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Shielding Third Parties in Bankruptcy: Extensions of the §362 Automatic Stay and Imposing §105 Injunctions Under the Bankruptcy Code

Business Law
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Illustration by Barbara Kelley

One Sunday night in August 2021, bankruptcy law, plans of reorganization, and third-party releases and injunctions became notoriously part of popular culture when John Oliver, the host of Last Week Tonight with John Oliver, exclaimed the following about the proposed plan of reorganization and incorporated non-consensual releases of third-party, non-derivative claims against non-debtors in connection with the confirmation of a Chapter 11 bankruptcy plan in the bankruptcy case, In re Purdue Pharma, L.P., 633 B.R. 53 (Bankr. S.D.N.Y. 2021):[1]

[T]he really insidious part is that while there are about 400 civil suits naming the Sacklers themselves, the family will agree to the $8 billion settlement only with a non-consensual third-party release precluding all future individual liability. This thing is bullshit because if they get it, all current lawsuits against the Sacklers evaporate, and no future lawsuits can be filed, meaning that the Sacklers, who didn’t file for personal bankruptcy themselves, remember, are basically off the hook. And if it sounds weird to you that a company can basically declare bankruptcy and then a bunch of individuals get shielded from liability, that’s because it is.[2]

While a request for injunctive relief on behalf of non-debtor third parties is not new to bankruptcy courts, the granting of extensions of the automatic stay under 11 U.S.C. §362 or injunctions (releases and bar orders) under 11 U.S.C. §105 is certainly not commonplace. In Purdue Pharma, along with other relief, the debtors sought and obtained from the bankruptcy court a non-consensual release of third-party non-derivative claims against non-debtors as part of the confirmation of its plan of reorganization.[3] However, on appeal, the district court in In re Purdue Pharma, L.P., 635 B.R. 26, 115 (S.D.N.Y. 2021), overturned the bankruptcy court and held that the Bankruptcy Code neither expressly nor impliedly authorizes a Ch. 11 plan containing such a broad and expansive non-consensual release of third-party non-derivative claims against non-debtors. In its reasoning, the district court rejected the argument that §105 and §1123 of the Bankruptcy Code support imposing such releases and further relied on the specificity of §524(g) and (h), the only Bankruptcy Code sections that expressly authorize third-party releases in limited circumstances (asbestos cases), to hold that none of these sections could be interpreted to provide the court with the expansive authority to impose this broad non-consensual releases of third-party non-derivative claims against non-debtors.[4] Purdue Pharma is now on appeal before the Second Circuit and may ultimately be before the U.S. Supreme Court because of the split of authority among the U.S. courts of appeals on the imposition of injunctions (releases and bar orders) to enjoin a non-consenting third party from asserting claims against non-debtors.[5]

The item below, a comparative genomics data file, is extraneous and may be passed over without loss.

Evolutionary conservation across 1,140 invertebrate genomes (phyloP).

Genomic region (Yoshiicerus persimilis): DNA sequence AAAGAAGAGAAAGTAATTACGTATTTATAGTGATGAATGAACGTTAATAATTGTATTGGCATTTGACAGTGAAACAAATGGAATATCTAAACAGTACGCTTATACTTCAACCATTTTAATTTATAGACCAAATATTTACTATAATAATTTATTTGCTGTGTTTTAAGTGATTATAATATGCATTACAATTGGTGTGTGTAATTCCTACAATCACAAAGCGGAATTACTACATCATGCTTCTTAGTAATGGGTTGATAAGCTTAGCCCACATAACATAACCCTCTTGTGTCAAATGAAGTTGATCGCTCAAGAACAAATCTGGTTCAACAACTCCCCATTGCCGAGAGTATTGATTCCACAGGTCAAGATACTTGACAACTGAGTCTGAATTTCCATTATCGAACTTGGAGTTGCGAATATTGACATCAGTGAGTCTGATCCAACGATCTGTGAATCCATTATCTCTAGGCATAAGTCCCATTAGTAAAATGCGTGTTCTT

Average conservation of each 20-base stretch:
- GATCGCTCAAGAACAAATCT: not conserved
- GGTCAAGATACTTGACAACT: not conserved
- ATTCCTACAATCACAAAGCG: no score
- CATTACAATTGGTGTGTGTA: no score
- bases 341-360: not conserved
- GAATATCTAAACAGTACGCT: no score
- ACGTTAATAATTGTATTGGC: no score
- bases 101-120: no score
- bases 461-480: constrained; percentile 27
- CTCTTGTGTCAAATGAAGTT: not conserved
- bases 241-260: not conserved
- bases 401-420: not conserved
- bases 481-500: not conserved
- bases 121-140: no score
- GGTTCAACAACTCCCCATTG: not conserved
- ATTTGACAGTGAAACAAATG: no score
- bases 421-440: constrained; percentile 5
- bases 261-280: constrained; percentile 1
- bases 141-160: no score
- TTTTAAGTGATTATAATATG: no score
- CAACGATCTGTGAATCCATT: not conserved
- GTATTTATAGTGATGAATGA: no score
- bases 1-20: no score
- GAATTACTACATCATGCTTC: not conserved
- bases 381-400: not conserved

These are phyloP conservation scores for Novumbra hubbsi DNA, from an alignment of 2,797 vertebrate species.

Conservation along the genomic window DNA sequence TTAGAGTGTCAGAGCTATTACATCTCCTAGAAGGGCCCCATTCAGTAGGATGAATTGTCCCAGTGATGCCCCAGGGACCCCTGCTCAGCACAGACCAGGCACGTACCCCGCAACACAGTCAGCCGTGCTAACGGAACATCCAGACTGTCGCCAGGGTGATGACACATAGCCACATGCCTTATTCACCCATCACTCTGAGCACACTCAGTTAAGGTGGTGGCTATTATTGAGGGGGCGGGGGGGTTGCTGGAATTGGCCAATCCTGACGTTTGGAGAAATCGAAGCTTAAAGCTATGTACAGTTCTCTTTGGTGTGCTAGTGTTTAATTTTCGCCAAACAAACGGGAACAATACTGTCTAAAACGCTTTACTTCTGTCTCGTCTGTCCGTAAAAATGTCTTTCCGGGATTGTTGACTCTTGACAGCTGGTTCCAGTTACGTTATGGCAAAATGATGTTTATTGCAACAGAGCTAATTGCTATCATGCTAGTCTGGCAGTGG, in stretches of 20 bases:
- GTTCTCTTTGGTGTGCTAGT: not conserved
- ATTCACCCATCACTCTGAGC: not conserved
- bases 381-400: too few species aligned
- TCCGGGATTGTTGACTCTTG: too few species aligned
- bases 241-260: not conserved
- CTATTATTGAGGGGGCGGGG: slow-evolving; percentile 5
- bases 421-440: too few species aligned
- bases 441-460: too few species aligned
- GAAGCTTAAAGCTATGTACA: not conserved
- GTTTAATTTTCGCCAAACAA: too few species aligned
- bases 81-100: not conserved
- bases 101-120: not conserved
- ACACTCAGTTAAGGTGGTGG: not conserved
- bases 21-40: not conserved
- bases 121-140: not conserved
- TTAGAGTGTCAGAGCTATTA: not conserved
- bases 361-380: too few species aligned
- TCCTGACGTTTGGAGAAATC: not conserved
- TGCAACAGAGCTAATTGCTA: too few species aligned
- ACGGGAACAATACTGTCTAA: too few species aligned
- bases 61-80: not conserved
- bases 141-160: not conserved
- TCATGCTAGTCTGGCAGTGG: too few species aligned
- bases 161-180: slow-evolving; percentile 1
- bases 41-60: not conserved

Bankruptcy courts are essentially “courts of equity, and their proceedings inherently proceedings in equity.”[6] Traditionally, injunctive and equitable relief have been used by bankruptcy courts to accomplish the primary purposes of Ch. 11: 1) preserve going concern; and 2) maximize property available to satisfy creditors.[7] Requests for injunctive relief from bankruptcy courts usually arise in four circumstances: 1) requests to extend the automatic stay provisions of §362(a) to third-party non-debtors to prevent a creditor from commencing or continuing litigation against a non-debtor; 2) an adversary proceeding under §105(a) seeking an injunction to prevent a creditor from commencing or continuing litigation against a non-debtor or asserting claims against potential property of the bankruptcy estate; 3) a court-approved settlement agreement concluding litigation between the debtor and third parties that contains an injunction (release, bar order, or channeling injunction) permanently enjoining third-party claims against non-debtors under §105(a); or 4) a plan of reorganization that contains an injunction (release, bar order, or channeling injunction) permanently enjoining third-party claims against non-debtors under §105(a).

Injunctive Relief Under §362(a)